It has everything you really want in a movie;  loose plot line that keeps you thinking; Willie Nelson narrating, great music by Neil Young and Promise of the Real, handsome cowboys; Particle Kid Lukas Autry Nelson Tato Melgar Anthony Lo Corey McCormick. Willie and Neil commit a crime together, Neil rides a dog sled in the show,  message about saving seeds, lots of music, beautiful scenery, funny dialogue, poker, tipis, partial nudity, best cover of Willie Nelson’s Angel Flying Too Close to the Sun you’ll ever here, Micah playing Neil’s organ; Tato taking a bath,  double outhouse scenes.  Like I said, everything.

I don’t know how long it will be streaming, but watch it if you can, get the soundtrack. You’ll thank me later.

“Happy level up, pop”

Tuesday, May 1st, 2018

‘Happy level up, pop!” — Micah Nelson

Father and Son

Friday, April 27th, 2018

Happy Birthday, Micah Nelson

Wednesday, April 25th, 2018


photos: Janis Tillerson

Janis Tillerson took this photo, in Luck, Texas

Micah and his big brother, at Red Rocks.


Texas Music

November 2014

Micah Nelson: When It Comes to Willie Nelson’s Youngest Son, expect the unexpected
by Steve Uhler

Micah Nelson has been screwing with everyone’s expectations since before he was even born.

His dad originally wanted to name him Jake — a “cowboy name” — but the still-gestating prodigy had other ideas. “Apparently, when my mother was pregnant with me, she had a dream in which I came to her and said, “Hey, listen. I’m gonna be showing up soon, so I want to let you know ahead of time. My name is Micah. You can call me whatever you want, but that’s my name. Micah. OK, great — see you soon.” Then she woke up and turned to my dad and said, ‘Hey, uh… so his name is Micah, apparently.”

“That wasn’t enough convincing, however. “They settled on Jacob, Jake for short,” he continues. “But then I showed up and said my name is Micah. Only doctors and cops and people at the DMV call me Jacob.”

Anyone expecting Willie Nelson’s youngest son to reflect the spitting image of his iconic father is likely to be simultaneously disappointed and amazed. Flying in the face of preconceptions — ore -re-anything — is a lifelong motif for the 24-year-old musician. his music is as similar to his dad’s as John Cage is to Johnny Cash. Same canvas, wildly different colors. “Micah has never followed the herd in anything he odes,” says his older brother, Lukas. “To follow any formula would limit him, which he knows. He’s as unique as he is creative.”

Even as a toddler, Nelson was messing with people’s heads. “I started playing harmonica in my dad’s band when I was about three,” he recalls. “I thought I was just getting harmonica lessons. I was oblivious to the thousands of people watching. My Aunt Robyn asked me if I was nervous in front of all those people? I said, “If I don’t see them, they can’t see me.’ Eventually I got pretty decent at the harmonica, and my dad would throw me the nod to take a solo or two.”

Like his iconoclastic father, Nelson does things his own way — and he does a lot of things. In addition to being a full-time musician, both with his band, Insects vs Robots, and as a solo artist, he’s an accomplished painter, photographer, filmmaker and animator. Imagine H.R. Giger channeling John Audobon at a seance with David Lynch, and you’ll get some idea of Nelson’s vision.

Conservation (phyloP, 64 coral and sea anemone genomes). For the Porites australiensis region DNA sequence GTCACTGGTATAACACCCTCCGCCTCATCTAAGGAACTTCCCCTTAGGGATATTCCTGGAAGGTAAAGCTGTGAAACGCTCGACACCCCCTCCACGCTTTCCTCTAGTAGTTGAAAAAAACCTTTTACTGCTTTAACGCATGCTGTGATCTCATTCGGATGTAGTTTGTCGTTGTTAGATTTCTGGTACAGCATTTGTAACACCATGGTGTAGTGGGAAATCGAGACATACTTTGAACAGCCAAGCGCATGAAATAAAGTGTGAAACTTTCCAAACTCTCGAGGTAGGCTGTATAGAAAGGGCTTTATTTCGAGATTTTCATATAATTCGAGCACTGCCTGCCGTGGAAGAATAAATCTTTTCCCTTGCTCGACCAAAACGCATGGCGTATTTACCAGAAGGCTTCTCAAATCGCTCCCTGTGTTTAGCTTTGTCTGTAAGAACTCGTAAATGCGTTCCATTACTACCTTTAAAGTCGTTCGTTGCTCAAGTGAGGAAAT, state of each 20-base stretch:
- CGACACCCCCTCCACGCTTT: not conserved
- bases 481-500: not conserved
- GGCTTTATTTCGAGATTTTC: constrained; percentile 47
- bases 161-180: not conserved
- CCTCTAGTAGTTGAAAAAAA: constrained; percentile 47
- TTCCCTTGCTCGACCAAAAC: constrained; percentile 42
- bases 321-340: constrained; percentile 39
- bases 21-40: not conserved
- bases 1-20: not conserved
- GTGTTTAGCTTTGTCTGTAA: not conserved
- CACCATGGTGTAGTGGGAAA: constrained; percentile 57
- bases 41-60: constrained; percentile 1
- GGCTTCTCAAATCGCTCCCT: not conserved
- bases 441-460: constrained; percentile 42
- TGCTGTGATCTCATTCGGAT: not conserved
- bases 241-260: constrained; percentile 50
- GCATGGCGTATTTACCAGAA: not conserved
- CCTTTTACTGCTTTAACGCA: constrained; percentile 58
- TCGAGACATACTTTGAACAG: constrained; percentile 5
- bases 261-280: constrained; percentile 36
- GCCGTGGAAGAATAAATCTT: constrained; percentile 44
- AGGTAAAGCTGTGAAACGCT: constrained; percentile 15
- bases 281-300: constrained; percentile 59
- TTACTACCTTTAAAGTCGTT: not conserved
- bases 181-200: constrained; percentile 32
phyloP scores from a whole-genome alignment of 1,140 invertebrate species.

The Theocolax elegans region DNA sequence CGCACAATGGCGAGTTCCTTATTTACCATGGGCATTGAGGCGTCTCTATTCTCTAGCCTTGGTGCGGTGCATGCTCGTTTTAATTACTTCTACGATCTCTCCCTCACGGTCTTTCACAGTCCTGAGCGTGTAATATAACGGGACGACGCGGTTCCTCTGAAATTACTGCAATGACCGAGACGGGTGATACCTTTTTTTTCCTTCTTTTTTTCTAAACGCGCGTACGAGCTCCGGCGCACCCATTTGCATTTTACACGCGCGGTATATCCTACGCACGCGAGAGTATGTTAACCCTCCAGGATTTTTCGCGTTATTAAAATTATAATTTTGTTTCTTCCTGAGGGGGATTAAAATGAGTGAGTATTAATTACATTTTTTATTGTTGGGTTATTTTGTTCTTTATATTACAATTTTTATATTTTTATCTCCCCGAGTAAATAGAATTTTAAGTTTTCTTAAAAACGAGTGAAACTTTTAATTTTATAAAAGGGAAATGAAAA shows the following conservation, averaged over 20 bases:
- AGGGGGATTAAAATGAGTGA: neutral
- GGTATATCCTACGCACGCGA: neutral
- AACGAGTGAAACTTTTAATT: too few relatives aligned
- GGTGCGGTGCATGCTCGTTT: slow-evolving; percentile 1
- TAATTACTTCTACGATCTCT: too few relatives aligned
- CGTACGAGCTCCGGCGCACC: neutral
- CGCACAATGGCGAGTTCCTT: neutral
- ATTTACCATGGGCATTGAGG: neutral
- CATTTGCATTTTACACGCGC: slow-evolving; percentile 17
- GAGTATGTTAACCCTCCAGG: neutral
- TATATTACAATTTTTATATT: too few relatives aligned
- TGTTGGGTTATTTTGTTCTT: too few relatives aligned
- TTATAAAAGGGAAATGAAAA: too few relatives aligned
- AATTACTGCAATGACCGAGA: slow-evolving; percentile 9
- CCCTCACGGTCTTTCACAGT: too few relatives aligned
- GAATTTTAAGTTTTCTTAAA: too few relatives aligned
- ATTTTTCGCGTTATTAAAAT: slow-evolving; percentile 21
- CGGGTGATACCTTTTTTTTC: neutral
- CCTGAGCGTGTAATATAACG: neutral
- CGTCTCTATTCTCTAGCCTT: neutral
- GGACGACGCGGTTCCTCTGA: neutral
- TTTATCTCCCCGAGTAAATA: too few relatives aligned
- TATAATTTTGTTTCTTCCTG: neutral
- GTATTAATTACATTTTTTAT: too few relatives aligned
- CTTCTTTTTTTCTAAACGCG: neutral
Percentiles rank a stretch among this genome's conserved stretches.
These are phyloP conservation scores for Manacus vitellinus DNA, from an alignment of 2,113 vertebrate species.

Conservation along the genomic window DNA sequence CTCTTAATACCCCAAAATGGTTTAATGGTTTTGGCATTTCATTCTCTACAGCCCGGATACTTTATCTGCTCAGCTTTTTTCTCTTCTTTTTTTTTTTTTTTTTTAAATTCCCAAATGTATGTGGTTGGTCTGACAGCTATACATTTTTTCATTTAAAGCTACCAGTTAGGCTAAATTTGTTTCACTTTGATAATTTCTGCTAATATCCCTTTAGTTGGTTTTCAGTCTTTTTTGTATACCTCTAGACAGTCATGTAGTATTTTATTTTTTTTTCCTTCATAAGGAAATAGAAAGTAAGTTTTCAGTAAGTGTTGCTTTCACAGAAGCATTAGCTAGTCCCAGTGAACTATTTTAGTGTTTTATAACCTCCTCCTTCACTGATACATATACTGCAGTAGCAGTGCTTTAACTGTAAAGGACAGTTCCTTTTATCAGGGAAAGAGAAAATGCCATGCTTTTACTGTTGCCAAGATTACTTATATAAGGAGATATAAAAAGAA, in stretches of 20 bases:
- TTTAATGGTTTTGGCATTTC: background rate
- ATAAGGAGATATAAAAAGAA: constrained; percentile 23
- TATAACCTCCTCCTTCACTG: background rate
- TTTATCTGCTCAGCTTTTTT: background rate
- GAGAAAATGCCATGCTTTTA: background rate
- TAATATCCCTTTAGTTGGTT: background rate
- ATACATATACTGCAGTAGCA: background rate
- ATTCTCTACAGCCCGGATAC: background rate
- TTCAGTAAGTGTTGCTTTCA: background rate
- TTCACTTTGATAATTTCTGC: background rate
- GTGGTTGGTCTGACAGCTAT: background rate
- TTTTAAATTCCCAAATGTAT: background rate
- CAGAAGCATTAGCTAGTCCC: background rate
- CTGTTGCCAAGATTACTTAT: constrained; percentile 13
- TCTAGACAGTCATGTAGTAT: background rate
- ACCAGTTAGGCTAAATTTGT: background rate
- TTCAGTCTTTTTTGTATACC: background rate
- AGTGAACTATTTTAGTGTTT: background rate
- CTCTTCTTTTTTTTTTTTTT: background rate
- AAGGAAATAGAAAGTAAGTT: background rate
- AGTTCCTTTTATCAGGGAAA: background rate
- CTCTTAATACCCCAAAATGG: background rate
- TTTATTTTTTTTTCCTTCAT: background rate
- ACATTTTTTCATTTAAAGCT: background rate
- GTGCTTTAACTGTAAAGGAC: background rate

As a musician, he eschews the formulaic and polished in favor of the ragged, unformed and spontaneous. As such a conduit as a creator, Nelson conjures “found sounds” into complex musical works of astonishing depth, imagery and surprising humor. An intuitive sonic forager, he finds inspiration in serendipitous places: the rhythm drip of a leaky faucet, the arthritic, groan of an old rocking chair, the distant howl of hungry coyotes in the night. “When I was in high school, every morning on Maui I’d wake up to the most psychedelic bird calls right outside my window,” he recalls. “the weirdest riffs. A human couldn’t write those melodies. I had a growing suspicion that all birds were just musical robots flying around with little tape decks built into them with old warped tapes that would loop the strangest, tweekiest sounds.”

So do inanimate objects, “I know a guy named Lewellyn with an old creaky rusty cat,” he continues. “Every time he opens his door it sings the strangest creaky melodies. I”ve ripped his car’s riffs off countless times. Sometimes I see music as this mysterious forest to be explored. Or like archeaology. You never know what treasures and artifacts you might find, but you can’t know unless you start digging.”

Nelson meticulously builds layers of tracks, weaving a tapestry of songs that are often otherworldly. Anyone expecting echoes of his dad’s distinctive voice and mainstream op sensibilities will find Nelson’s oeuvre disorienting. It’s a beguiling mash-up of traditional folk, psychedelia and world beat, peppered with guileless vocals, dissonant chordings and shifting time signatures. It’s musical Chaos Theory.

“A lot of popular music is so safe, so predictable, like it was processed in a factory,” he explains. “You can literally go in and buy it at Target next to the Tupperware. Not that there’s anything wrong with that .. except that a lot of it tends to sound like Tupperware. Some folks want ot make a pop hit that sells deodorant and plays every five minutes at Walgreens and gets them a Super Bowl halftime show. I tend to get bored with that intention. It spooks my horse.” Perhaps the closest he’s ever come to a traditional love song is “Mosquito,” his bizarre ode to the pesky insect.